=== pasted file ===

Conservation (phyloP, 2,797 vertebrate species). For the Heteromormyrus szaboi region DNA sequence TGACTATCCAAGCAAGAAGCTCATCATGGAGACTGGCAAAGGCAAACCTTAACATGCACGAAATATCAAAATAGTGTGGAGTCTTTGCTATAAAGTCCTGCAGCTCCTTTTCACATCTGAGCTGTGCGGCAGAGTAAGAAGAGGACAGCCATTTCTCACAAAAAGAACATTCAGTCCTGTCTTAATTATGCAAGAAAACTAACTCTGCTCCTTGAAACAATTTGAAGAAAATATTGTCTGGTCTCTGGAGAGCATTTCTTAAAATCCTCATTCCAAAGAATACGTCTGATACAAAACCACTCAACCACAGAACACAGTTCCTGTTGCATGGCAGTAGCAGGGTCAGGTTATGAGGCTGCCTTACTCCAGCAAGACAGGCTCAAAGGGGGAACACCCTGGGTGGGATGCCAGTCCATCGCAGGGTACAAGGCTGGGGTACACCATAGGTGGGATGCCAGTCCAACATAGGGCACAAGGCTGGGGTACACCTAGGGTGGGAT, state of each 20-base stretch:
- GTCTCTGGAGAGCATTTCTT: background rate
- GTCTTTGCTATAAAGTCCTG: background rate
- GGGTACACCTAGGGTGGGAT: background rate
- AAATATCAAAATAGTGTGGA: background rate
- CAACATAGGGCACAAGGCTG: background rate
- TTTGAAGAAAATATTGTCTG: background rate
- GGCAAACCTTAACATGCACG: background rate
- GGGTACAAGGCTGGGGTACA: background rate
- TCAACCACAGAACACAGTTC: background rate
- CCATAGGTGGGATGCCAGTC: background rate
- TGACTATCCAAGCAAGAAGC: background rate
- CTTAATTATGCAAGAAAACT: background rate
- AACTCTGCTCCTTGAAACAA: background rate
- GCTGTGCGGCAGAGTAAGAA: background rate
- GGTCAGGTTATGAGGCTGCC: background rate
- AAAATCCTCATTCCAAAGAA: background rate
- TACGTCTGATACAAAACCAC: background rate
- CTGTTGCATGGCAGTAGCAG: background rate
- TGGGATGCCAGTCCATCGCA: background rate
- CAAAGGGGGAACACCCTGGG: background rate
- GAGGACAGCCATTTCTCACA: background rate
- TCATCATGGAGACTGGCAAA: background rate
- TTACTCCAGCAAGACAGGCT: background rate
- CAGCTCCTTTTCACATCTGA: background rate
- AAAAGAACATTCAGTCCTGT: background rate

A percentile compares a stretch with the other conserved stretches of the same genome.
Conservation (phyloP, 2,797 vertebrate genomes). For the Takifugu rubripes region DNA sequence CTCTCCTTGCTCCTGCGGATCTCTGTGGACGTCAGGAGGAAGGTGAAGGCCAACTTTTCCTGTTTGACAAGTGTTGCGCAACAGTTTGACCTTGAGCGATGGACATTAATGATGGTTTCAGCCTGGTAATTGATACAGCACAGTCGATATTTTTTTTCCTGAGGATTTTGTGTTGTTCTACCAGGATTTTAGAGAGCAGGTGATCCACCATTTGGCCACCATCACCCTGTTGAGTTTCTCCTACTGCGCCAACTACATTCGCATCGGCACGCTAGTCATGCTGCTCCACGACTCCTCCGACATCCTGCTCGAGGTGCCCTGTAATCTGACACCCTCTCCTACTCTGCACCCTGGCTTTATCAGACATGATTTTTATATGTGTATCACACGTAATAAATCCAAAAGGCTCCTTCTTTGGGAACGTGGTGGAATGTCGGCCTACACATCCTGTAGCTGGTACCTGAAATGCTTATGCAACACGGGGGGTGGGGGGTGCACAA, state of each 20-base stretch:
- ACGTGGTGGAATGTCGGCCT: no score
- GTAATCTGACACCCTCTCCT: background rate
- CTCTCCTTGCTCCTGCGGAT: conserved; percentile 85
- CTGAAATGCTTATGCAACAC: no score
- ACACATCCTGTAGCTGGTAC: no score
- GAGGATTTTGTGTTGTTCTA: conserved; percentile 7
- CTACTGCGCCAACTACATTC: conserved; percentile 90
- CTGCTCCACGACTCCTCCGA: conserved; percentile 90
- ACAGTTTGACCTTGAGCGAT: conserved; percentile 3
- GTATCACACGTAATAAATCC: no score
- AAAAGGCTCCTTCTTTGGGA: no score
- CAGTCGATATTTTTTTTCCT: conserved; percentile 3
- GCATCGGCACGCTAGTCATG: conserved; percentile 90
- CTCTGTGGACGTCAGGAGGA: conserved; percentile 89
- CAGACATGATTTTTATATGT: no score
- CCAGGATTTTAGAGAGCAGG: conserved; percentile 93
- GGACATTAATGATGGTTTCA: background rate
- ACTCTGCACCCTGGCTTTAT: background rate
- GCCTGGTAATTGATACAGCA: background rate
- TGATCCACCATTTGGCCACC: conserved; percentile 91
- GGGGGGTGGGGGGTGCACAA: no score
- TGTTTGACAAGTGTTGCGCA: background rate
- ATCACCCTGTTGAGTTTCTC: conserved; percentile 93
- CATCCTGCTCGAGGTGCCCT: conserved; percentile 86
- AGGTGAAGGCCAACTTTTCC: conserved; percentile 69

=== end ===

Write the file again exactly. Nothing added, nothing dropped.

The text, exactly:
Conservation (phyloP, 2,797 vertebrate species). For the Heteromormyrus szaboi region DNA sequence TGACTATCCAAGCAAGAAGCTCATCATGGAGACTGGCAAAGGCAAACCTTAACATGCACGAAATATCAAAATAGTGTGGAGTCTTTGCTATAAAGTCCTGCAGCTCCTTTTCACATCTGAGCTGTGCGGCAGAGTAAGAAGAGGACAGCCATTTCTCACAAAAAGAACATTCAGTCCTGTCTTAATTATGCAAGAAAACTAACTCTGCTCCTTGAAACAATTTGAAGAAAATATTGTCTGGTCTCTGGAGAGCATTTCTTAAAATCCTCATTCCAAAGAATACGTCTGATACAAAACCACTCAACCACAGAACACAGTTCCTGTTGCATGGCAGTAGCAGGGTCAGGTTATGAGGCTGCCTTACTCCAGCAAGACAGGCTCAAAGGGGGAACACCCTGGGTGGGATGCCAGTCCATCGCAGGGTACAAGGCTGGGGTACACCATAGGTGGGATGCCAGTCCAACATAGGGCACAAGGCTGGGGTACACCTAGGGTGGGAT, state of each 20-base stretch:
- GTCTCTGGAGAGCATTTCTT: background rate
- GTCTTTGCTATAAAGTCCTG: background rate
- GGGTACACCTAGGGTGGGAT: background rate
- AAATATCAAAATAGTGTGGA: background rate
- CAACATAGGGCACAAGGCTG: background rate
- TTTGAAGAAAATATTGTCTG: background rate
- GGCAAACCTTAACATGCACG: background rate
- GGGTACAAGGCTGGGGTACA: background rate
- TCAACCACAGAACACAGTTC: background rate
- CCATAGGTGGGATGCCAGTC: background rate
- TGACTATCCAAGCAAGAAGC: background rate
- CTTAATTATGCAAGAAAACT: background rate
- AACTCTGCTCCTTGAAACAA: background rate
- GCTGTGCGGCAGAGTAAGAA: background rate
- GGTCAGGTTATGAGGCTGCC: background rate
- AAAATCCTCATTCCAAAGAA: background rate
- TACGTCTGATACAAAACCAC: background rate
- CTGTTGCATGGCAGTAGCAG: background rate
- TGGGATGCCAGTCCATCGCA: background rate
- CAAAGGGGGAACACCCTGGG: background rate
- GAGGACAGCCATTTCTCACA: background rate
- TCATCATGGAGACTGGCAAA: background rate
- TTACTCCAGCAAGACAGGCT: background rate
- CAGCTCCTTTTCACATCTGA: background rate
- AAAAGAACATTCAGTCCTGT: background rate

A percentile compares a stretch with the other conserved stretches of the same genome.
Conservation (phyloP, 2,797 vertebrate genomes). For the Takifugu rubripes region DNA sequence CTCTCCTTGCTCCTGCGGATCTCTGTGGACGTCAGGAGGAAGGTGAAGGCCAACTTTTCCTGTTTGACAAGTGTTGCGCAACAGTTTGACCTTGAGCGATGGACATTAATGATGGTTTCAGCCTGGTAATTGATACAGCACAGTCGATATTTTTTTTCCTGAGGATTTTGTGTTGTTCTACCAGGATTTTAGAGAGCAGGTGATCCACCATTTGGCCACCATCACCCTGTTGAGTTTCTCCTACTGCGCCAACTACATTCGCATCGGCACGCTAGTCATGCTGCTCCACGACTCCTCCGACATCCTGCTCGAGGTGCCCTGTAATCTGACACCCTCTCCTACTCTGCACCCTGGCTTTATCAGACATGATTTTTATATGTGTATCACACGTAATAAATCCAAAAGGCTCCTTCTTTGGGAACGTGGTGGAATGTCGGCCTACACATCCTGTAGCTGGTACCTGAAATGCTTATGCAACACGGGGGGTGGGGGGTGCACAA, state of each 20-base stretch:
- ACGTGGTGGAATGTCGGCCT: no score
- GTAATCTGACACCCTCTCCT: background rate
- CTCTCCTTGCTCCTGCGGAT: conserved; percentile 85
- CTGAAATGCTTATGCAACAC: no score
- ACACATCCTGTAGCTGGTAC: no score
- GAGGATTTTGTGTTGTTCTA: conserved; percentile 7
- CTACTGCGCCAACTACATTC: conserved; percentile 90
- CTGCTCCACGACTCCTCCGA: conserved; percentile 90
- ACAGTTTGACCTTGAGCGAT: conserved; percentile 3
- GTATCACACGTAATAAATCC: no score
- AAAAGGCTCCTTCTTTGGGA: no score
- CAGTCGATATTTTTTTTCCT: conserved; percentile 3
- GCATCGGCACGCTAGTCATG: conserved; percentile 90
- CTCTGTGGACGTCAGGAGGA: conserved; percentile 89
- CAGACATGATTTTTATATGT: no score
- CCAGGATTTTAGAGAGCAGG: conserved; percentile 93
- GGACATTAATGATGGTTTCA: background rate
- ACTCTGCACCCTGGCTTTAT: background rate
- GCCTGGTAATTGATACAGCA: background rate
- TGATCCACCATTTGGCCACC: conserved; percentile 91
- GGGGGGTGGGGGGTGCACAA: no score
- TGTTTGACAAGTGTTGCGCA: background rate
- ATCACCCTGTTGAGTTTCTC: conserved; percentile 93
- CATCCTGCTCGAGGTGCCCT: conserved; percentile 86
- AGGTGAAGGCCAACTTTTCC: conserved; percentile 69